|Sandra Downs: Shaping the Earth: Erosion|
Century Books (Hardcover), ISBN 0761314148
From the first sentence of the preface, Downs grabs readers' attention and holds onto it through chapters with unlikely titles such as "The Ditch-Digger" or "A Giant Scouring Pad." Her tight writing, genuine enthusiasm and chummy attitude toward the curmudgeonly natural process keeps pages turning.
Within the book's 64 pages, Downs offers 52 text pages adorned with beautifully clear and professional four-color photographs. Twenty-first Century Books deserve a pat on the back for the quality photography as well as the glossy, colorful cover and the spacious layouts. Each photo depicts spectacular evidence of erosion. Seeing Marble Canyon in Arizona reinforces the lesson on the power of a mighty raindrop. A photo of scarlet macaws licking mineral-rich clay in Manu National Park, Peru, demonstrates how erosion of the red clay cliff provides essential minerals for "a dose of rain forest vitamins."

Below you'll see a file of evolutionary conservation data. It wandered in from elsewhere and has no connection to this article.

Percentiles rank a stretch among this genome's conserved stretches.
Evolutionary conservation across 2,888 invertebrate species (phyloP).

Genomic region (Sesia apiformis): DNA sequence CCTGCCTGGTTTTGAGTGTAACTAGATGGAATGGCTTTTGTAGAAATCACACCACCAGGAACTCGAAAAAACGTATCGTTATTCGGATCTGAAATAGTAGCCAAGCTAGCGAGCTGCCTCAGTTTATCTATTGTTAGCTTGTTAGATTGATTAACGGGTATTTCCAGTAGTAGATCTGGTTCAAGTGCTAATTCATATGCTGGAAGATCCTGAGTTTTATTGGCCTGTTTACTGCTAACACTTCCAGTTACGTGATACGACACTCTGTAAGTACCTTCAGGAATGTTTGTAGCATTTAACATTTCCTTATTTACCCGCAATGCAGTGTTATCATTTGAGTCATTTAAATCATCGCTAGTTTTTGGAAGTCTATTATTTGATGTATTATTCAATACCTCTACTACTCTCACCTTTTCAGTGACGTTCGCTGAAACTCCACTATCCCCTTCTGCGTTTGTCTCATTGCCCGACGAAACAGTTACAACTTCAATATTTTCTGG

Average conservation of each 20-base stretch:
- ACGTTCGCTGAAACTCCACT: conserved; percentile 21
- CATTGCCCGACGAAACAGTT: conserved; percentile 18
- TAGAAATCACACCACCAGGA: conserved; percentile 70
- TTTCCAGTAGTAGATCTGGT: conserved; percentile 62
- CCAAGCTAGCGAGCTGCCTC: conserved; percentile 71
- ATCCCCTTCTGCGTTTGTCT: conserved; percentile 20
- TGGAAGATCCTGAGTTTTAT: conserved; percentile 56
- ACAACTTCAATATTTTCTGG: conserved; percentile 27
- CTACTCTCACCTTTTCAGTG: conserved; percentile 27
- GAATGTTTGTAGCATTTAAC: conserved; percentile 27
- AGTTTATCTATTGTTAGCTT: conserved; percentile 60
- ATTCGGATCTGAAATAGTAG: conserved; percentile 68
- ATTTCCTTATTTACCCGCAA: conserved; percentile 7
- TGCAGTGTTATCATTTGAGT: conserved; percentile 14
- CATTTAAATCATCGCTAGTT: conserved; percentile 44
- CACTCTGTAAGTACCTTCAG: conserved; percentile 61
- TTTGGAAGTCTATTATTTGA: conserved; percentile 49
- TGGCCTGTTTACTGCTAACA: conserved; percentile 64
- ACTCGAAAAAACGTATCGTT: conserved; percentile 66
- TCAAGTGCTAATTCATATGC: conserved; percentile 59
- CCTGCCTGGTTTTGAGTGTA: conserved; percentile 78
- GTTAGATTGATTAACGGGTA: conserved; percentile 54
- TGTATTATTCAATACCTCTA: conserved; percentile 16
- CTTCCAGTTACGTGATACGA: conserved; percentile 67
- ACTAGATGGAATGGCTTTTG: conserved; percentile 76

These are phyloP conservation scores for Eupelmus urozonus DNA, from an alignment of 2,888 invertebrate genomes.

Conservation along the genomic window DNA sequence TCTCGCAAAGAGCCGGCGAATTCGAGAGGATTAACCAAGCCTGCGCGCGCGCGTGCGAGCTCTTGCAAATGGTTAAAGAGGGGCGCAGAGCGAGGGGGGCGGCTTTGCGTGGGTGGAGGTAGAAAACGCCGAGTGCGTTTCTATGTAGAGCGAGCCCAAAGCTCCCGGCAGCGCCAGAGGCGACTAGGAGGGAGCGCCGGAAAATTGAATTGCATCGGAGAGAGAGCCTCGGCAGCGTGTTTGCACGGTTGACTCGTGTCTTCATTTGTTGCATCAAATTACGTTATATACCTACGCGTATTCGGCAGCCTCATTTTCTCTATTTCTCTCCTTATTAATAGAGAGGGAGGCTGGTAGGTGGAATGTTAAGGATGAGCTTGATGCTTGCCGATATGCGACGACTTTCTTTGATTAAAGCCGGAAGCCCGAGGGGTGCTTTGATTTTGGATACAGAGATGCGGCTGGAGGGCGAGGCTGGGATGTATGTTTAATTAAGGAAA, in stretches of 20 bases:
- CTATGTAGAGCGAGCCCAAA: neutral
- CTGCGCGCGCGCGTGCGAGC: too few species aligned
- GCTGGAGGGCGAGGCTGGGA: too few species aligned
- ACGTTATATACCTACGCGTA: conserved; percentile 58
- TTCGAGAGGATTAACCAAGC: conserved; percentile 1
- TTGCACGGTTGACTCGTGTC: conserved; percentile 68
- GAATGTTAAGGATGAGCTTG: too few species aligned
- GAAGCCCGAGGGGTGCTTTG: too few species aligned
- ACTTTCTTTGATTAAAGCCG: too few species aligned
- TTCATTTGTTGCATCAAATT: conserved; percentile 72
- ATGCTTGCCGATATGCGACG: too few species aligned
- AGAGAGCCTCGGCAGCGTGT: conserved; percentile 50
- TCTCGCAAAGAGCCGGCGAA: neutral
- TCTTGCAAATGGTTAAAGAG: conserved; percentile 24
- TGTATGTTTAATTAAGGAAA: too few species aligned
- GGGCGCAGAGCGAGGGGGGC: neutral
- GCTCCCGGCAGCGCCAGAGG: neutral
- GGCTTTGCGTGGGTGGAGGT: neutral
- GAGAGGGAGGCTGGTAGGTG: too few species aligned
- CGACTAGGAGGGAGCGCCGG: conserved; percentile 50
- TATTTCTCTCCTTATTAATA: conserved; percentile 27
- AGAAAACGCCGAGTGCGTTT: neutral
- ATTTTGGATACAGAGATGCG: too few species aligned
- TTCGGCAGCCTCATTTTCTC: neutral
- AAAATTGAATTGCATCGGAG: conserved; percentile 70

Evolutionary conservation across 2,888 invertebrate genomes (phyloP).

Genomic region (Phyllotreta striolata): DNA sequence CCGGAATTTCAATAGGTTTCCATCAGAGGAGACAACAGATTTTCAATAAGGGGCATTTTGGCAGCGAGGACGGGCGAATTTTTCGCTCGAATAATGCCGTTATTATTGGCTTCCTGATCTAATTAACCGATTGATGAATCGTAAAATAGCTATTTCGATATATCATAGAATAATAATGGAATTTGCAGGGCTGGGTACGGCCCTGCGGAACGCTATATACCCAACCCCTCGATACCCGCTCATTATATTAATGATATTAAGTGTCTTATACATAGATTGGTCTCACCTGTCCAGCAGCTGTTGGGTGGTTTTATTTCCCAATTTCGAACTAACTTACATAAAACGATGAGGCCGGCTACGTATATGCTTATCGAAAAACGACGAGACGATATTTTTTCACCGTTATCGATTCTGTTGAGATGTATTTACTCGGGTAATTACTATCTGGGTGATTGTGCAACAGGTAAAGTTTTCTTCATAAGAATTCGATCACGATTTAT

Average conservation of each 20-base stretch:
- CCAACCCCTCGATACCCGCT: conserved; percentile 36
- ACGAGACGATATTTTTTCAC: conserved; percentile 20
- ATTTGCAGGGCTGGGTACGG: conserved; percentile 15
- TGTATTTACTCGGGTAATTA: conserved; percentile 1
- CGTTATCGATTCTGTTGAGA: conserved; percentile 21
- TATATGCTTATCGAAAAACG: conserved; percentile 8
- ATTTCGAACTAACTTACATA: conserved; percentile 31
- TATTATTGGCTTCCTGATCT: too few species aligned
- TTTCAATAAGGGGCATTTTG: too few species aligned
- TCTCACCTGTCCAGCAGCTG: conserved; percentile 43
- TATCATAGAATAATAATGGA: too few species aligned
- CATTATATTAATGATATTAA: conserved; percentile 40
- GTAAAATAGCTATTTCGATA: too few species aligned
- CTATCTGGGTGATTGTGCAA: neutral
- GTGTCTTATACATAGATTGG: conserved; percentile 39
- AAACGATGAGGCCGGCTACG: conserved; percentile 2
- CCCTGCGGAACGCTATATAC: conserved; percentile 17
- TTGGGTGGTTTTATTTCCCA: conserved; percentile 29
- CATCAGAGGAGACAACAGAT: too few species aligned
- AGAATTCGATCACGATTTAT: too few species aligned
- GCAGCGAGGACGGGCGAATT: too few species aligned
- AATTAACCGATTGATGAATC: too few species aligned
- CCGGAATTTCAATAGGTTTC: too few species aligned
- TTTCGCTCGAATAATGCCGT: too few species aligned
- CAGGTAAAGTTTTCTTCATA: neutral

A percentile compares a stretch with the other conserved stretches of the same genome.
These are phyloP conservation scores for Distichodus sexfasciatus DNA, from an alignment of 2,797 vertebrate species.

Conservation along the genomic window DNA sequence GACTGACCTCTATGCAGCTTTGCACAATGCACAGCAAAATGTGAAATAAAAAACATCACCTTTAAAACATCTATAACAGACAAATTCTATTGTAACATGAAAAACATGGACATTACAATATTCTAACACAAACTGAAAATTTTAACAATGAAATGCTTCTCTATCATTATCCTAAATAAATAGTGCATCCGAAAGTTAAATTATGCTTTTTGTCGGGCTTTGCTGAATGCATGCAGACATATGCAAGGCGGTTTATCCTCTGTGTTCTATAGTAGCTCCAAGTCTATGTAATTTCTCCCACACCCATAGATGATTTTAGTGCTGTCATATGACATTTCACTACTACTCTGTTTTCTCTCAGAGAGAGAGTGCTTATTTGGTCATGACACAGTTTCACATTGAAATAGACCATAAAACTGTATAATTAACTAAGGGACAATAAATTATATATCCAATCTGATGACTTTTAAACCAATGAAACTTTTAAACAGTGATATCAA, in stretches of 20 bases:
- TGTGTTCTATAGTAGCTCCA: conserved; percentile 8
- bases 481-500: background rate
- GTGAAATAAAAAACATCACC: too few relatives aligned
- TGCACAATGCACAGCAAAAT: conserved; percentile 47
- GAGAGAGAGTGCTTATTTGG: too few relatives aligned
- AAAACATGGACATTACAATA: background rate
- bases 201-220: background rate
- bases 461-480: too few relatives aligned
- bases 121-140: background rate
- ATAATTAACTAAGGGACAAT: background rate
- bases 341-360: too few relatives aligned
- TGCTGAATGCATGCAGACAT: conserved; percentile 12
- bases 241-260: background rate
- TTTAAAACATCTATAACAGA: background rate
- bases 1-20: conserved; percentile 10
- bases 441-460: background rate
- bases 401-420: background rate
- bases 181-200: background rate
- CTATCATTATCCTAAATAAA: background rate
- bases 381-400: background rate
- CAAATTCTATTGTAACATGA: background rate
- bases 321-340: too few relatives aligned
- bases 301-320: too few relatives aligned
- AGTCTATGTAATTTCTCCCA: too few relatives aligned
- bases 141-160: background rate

Sidebars offer tidbits of trivia with delightful captions such as "Grasshoppers on Ice." Did you know that "dark black ribbons of frozen grasshoppers decorate Grasshopper Glacier in Montana?" Have you heard that gooey stalactites of microscopic gypsum crystals covered in bacteria answer to the rather graphic name of "snotites?" Downs goes on to explain many more phenomena in these sidebars.
Downs' vocabulary includes terms like "zeugens," "giant's stairway" or "riegels" and "hoodoos." She presents statistics in an easy-to-grasp format. Beneath a picture of Mount Mitchell, she explains that it isn't very tall as mountains go, "but it's old enough to have eroded to one-fifth its former height." Concerning the ice cap on Greenland, Downs writes, if it "melted tomorrow, the world's oceans would rise by 25 feet (7.6 m)."
To draw the body of information together, the book's final section features a glossary of words and definitions, a bibliography and an index. Shaping the Earth: Erosion joins three other titles (Earth's Hidden Treasures, Earth's Fiery Fury and When the Earth Moves) in Twenty-First Century Book's earth series. These books, particularly Shaping the Earth: Erosion, avoid the boring science text stereotype and make delightful gifts. They provide opportunities for adults to explore with children from the comfort of their armchairs. And while leading these children into new terrain, us mature types might learn a few new things, too.
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